bowl1 W3S2 [bəul US boul] n
[: Old English; Origin: bolla]
a wide round container that is open at the top, used to hold liquids, food, flowers etc
Mix all the ingredients thoroughly in a large bowl.
Fill the bowl with water.
a mixing/serving bowl
(=a bowl used for mixing foods or serving them)
Beat the butter in a mixing bowl until creamy and soft.
a soup/salad/cereal etc bowl
(=a bowl to eat or serve soup, salad etc from)
2.) ¦(AMOUNT)¦ also bowlful
the amount of something contained in a bowl
bowl of
a bowl of rice
a bowl of fruit
3.) ¦(GAME)¦
a) bowls
BrE [plural]
an outdoor game played on grass in which you try to roll big balls as near as possible to a small ball
American Equivalent: lawn bowling
b) [C usually singular]
a special game in American football played by the best teams after the normal playing season
the Rose Bowl
4.) ¦(BALL)¦ BrE
a ball that you use in the game of bowls
5.) ¦(SHAPE)¦
the part of an object such as a spoon, pipe, toilet etc that is shaped like a bowl
the bowl of a pipe
a toilet/lavatory bowl
6.) ¦(STADIUM)¦ [C usually singular]
AmE a large ↑stadium shaped like a bowl, where people go to watch special events, such as sports games or music ↑concerts
the Hollywood Bowl
bowl 2
bowl2 v
[Date: 1400-1500; Origin: bowl 'ball used in bowling' (15-21 centuries), from Old French boule, from Latin bulla 'bubble']
1.) [I and T]
to roll a ball along a surface when you are playing the game of bowls
2.) [I and T]
a) to throw a ball at the ↑batsman (=the person who hits the ball) in ↑cricket
b) [T]
to make a batsman have to leave the field by throwing a ball so that it hits the ↑wicket behind him
3.) [I always + adverb/preposition]
to travel along very quickly and smoothly
bowl along/down
We were bowling along at about 90 miles per hour.
bowl out [bowl sb<=>out] phr v
in ↑cricket, when a team is bowled out, each member of the team has had to leave the field and there is no one left to ↑bat
bowl over [bowl sb<=>over] phr v
1.) to accidentally hit someone and knock them down because you are running in a place that is full of people or things
= ↑knock over
2.) to surprise, please, or excite someone very much
= ↑knock out
He was bowled over by her beauty.

Dictionary of contemporary English. 2013.

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  • Bowl — may refer to:* Bowl (drug culture), the receptacle in which marijuana is placed prior to smoking * Bowl, slang meaning to walk in the UK: Let s bowl * Bowl (vessel), a common open top vessel used to serve food * Bowls, a precision sport popular… …   Wikipedia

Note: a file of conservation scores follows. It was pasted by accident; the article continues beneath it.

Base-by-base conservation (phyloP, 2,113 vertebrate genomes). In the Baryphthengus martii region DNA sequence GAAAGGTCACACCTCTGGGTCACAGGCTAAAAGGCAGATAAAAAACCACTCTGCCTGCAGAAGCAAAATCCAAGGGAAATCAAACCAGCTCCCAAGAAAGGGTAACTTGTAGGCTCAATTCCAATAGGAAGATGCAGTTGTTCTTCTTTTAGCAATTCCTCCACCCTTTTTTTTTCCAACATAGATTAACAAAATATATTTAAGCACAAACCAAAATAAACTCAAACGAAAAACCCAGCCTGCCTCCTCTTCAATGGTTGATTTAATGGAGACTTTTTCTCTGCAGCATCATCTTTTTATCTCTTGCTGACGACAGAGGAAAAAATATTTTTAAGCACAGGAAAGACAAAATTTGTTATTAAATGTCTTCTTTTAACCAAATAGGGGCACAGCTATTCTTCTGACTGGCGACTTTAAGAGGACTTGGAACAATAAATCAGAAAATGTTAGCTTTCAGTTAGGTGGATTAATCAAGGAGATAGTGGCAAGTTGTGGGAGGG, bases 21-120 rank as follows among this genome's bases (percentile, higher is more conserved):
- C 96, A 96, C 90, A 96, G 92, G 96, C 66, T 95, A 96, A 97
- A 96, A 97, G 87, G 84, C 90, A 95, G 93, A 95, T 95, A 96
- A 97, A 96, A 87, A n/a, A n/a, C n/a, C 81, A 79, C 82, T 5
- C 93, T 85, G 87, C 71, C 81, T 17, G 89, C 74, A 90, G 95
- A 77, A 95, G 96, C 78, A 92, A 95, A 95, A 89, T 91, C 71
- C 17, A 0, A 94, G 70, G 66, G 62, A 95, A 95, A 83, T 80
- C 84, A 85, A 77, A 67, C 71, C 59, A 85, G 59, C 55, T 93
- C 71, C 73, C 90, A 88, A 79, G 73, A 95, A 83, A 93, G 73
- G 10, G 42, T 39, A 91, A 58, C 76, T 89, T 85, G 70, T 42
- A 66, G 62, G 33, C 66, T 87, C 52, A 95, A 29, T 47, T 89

• bowl — bowl1 [bōl] n. [ME bolle < OE bolla, cup, bowl < IE base * bhel , to swell, inflate (see BALL1); infl. in OE by L bulla, bubble, ball] 1. a deep, rounded container or dish, open at the top 2. the capacity or contents of a bowl 3. a thing or …   English World dictionary

  • Bowl — Bowl, v. t. [imp. & p. p. {Bowled}; p. pr. & vb. n. {Bowling}.] 1. To roll, as a bowl or cricket ball. [1913 Webster] Break all the spokes and fellies from her wheel, And bowl the round nave down the hill of heaven. Shak. [1913 Webster] 2. To… …   The Collaborative International Dictionary of English

  • Bowl — (b[=o]l), n. [OE. bolle, AS. bolla; akin to Icel. bolli, Dan. bolle, G. bolle, and perh. to E. boil a tumor. Cf. {Boll}.] [1913 Webster] 1. A concave vessel of various forms (often approximately hemispherical), to hold liquids, etc. [1913… …   The Collaborative International Dictionary of English

  • Bowl — à Seattle Le bowl : à l origine, une …   Wikipédia en Français

  • bowl — Ⅰ. bowl [1] ► NOUN 1) a round, deep dish or basin. 2) a rounded, concave part of an object. 3) a natural basin. 4) chiefly N. Amer. a stadium for sporting or musical events. ORIGIN Old English, related to BOLL(Cf. ↑ …   English terms dictionary

  • Bowl — (b[=o]l), n. [F. boule, fr. L. bulla bubble, stud. Cf. {Bull} an edict, {Bill} a writing.] [1913 Webster] 1. A ball of wood or other material used for rolling on a level surface in play; a ball of hard wood having one side heavier than the other …   The Collaborative International Dictionary of English

  • bowl — ‘round receptacle’ [OE] and bowl ‘ball used in bowls’ [15] come from different sources. The former (Old English bolle or bolla) comes ultimately from the Germanic base *bul , *bal , which was also the source of English ball, balloon, and ballot.… …   The Hutchinson dictionary of word origins

  • bowl — bowl; bowl·der·ing; bowl·dery; …   English syllables

  • bowl — ‘round receptacle’ [OE] and bowl ‘ball used in bowls’ [15] come from different sources. The former (Old English bolle or bolla) comes ultimately from the Germanic base *bul , *bal , which was also the source of English ball, balloon, and ballot.… …   Word origins

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